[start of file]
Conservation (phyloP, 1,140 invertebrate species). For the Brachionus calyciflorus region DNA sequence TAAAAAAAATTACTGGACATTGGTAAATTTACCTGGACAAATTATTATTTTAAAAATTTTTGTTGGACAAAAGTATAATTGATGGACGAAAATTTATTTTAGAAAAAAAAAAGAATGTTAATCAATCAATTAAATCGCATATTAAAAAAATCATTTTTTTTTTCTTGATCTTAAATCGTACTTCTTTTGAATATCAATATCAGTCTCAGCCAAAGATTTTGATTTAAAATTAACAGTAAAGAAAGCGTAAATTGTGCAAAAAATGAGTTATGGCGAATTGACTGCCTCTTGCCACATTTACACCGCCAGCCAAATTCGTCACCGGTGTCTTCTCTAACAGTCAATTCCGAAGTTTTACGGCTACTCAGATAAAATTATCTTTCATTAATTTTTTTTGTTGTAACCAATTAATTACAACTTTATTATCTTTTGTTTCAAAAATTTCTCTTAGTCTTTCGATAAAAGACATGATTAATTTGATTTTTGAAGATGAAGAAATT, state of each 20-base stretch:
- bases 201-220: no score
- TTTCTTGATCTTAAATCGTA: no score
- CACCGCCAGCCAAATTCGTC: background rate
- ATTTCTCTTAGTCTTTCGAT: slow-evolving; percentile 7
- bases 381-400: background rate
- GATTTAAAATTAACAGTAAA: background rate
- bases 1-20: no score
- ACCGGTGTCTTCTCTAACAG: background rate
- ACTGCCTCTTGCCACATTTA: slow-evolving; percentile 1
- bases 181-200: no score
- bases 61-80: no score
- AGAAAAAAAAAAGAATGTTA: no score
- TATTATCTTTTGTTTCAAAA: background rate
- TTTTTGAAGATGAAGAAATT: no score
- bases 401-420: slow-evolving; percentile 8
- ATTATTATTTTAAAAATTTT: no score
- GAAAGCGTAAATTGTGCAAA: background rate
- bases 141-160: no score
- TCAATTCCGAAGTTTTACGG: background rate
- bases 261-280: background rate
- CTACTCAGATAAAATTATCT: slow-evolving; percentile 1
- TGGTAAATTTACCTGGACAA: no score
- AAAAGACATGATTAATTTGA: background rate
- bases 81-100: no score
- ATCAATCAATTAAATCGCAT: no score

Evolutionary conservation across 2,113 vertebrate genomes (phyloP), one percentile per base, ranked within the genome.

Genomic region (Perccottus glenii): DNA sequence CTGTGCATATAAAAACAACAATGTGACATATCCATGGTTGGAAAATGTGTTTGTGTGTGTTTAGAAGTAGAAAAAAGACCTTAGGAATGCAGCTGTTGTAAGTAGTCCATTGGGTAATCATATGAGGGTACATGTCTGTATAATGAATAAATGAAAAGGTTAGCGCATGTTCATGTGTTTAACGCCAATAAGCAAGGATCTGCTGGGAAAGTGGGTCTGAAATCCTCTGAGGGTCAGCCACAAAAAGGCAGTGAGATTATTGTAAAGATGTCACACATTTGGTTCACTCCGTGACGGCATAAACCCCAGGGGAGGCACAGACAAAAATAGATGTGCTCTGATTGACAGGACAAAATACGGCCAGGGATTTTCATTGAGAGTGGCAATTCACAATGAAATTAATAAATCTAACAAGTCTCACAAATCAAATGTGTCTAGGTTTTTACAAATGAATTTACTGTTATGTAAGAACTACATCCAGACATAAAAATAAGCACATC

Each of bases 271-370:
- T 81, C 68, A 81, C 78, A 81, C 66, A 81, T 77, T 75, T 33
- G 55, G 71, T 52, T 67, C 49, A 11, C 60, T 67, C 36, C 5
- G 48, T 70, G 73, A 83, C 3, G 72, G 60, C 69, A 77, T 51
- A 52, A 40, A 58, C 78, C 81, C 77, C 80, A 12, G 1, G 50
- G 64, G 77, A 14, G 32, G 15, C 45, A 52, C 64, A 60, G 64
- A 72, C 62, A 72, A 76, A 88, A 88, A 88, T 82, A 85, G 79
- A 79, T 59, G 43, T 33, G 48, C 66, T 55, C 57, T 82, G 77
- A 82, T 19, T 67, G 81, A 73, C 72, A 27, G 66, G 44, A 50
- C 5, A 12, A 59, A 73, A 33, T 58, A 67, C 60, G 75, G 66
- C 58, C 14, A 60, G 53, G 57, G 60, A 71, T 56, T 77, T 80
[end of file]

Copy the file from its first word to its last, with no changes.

Conservation (phyloP, 1,140 invertebrate species). For the Brachionus calyciflorus region DNA sequence TAAAAAAAATTACTGGACATTGGTAAATTTACCTGGACAAATTATTATTTTAAAAATTTTTGTTGGACAAAAGTATAATTGATGGACGAAAATTTATTTTAGAAAAAAAAAAGAATGTTAATCAATCAATTAAATCGCATATTAAAAAAATCATTTTTTTTTTCTTGATCTTAAATCGTACTTCTTTTGAATATCAATATCAGTCTCAGCCAAAGATTTTGATTTAAAATTAACAGTAAAGAAAGCGTAAATTGTGCAAAAAATGAGTTATGGCGAATTGACTGCCTCTTGCCACATTTACACCGCCAGCCAAATTCGTCACCGGTGTCTTCTCTAACAGTCAATTCCGAAGTTTTACGGCTACTCAGATAAAATTATCTTTCATTAATTTTTTTTGTTGTAACCAATTAATTACAACTTTATTATCTTTTGTTTCAAAAATTTCTCTTAGTCTTTCGATAAAAGACATGATTAATTTGATTTTTGAAGATGAAGAAATT, state of each 20-base stretch:
- bases 201-220: no score
- TTTCTTGATCTTAAATCGTA: no score
- CACCGCCAGCCAAATTCGTC: background rate
- ATTTCTCTTAGTCTTTCGAT: slow-evolving; percentile 7
- bases 381-400: background rate
- GATTTAAAATTAACAGTAAA: background rate
- bases 1-20: no score
- ACCGGTGTCTTCTCTAACAG: background rate
- ACTGCCTCTTGCCACATTTA: slow-evolving; percentile 1
- bases 181-200: no score
- bases 61-80: no score
- AGAAAAAAAAAAGAATGTTA: no score
- TATTATCTTTTGTTTCAAAA: background rate
- TTTTTGAAGATGAAGAAATT: no score
- bases 401-420: slow-evolving; percentile 8
- ATTATTATTTTAAAAATTTT: no score
- GAAAGCGTAAATTGTGCAAA: background rate
- bases 141-160: no score
- TCAATTCCGAAGTTTTACGG: background rate
- bases 261-280: background rate
- CTACTCAGATAAAATTATCT: slow-evolving; percentile 1
- TGGTAAATTTACCTGGACAA: no score
- AAAAGACATGATTAATTTGA: background rate
- bases 81-100: no score
- ATCAATCAATTAAATCGCAT: no score

Evolutionary conservation across 2,113 vertebrate genomes (phyloP), one percentile per base, ranked within the genome.

Genomic region (Perccottus glenii): DNA sequence CTGTGCATATAAAAACAACAATGTGACATATCCATGGTTGGAAAATGTGTTTGTGTGTGTTTAGAAGTAGAAAAAAGACCTTAGGAATGCAGCTGTTGTAAGTAGTCCATTGGGTAATCATATGAGGGTACATGTCTGTATAATGAATAAATGAAAAGGTTAGCGCATGTTCATGTGTTTAACGCCAATAAGCAAGGATCTGCTGGGAAAGTGGGTCTGAAATCCTCTGAGGGTCAGCCACAAAAAGGCAGTGAGATTATTGTAAAGATGTCACACATTTGGTTCACTCCGTGACGGCATAAACCCCAGGGGAGGCACAGACAAAAATAGATGTGCTCTGATTGACAGGACAAAATACGGCCAGGGATTTTCATTGAGAGTGGCAATTCACAATGAAATTAATAAATCTAACAAGTCTCACAAATCAAATGTGTCTAGGTTTTTACAAATGAATTTACTGTTATGTAAGAACTACATCCAGACATAAAAATAAGCACATC

Each of bases 271-370:
- T 81, C 68, A 81, C 78, A 81, C 66, A 81, T 77, T 75, T 33
- G 55, G 71, T 52, T 67, C 49, A 11, C 60, T 67, C 36, C 5
- G 48, T 70, G 73, A 83, C 3, G 72, G 60, C 69, A 77, T 51
- A 52, A 40, A 58, C 78, C 81, C 77, C 80, A 12, G 1, G 50
- G 64, G 77, A 14, G 32, G 15, C 45, A 52, C 64, A 60, G 64
- A 72, C 62, A 72, A 76, A 88, A 88, A 88, T 82, A 85, G 79
- A 79, T 59, G 43, T 33, G 48, C 66, T 55, C 57, T 82, G 77
- A 82, T 19, T 67, G 81, A 73, C 72, A 27, G 66, G 44, A 50
- C 5, A 12, A 59, A 73, A 33, T 58, A 67, C 60, G 75, G 66
- C 58, C 14, A 60, G 53, G 57, G 60, A 71, T 56, T 77, T 80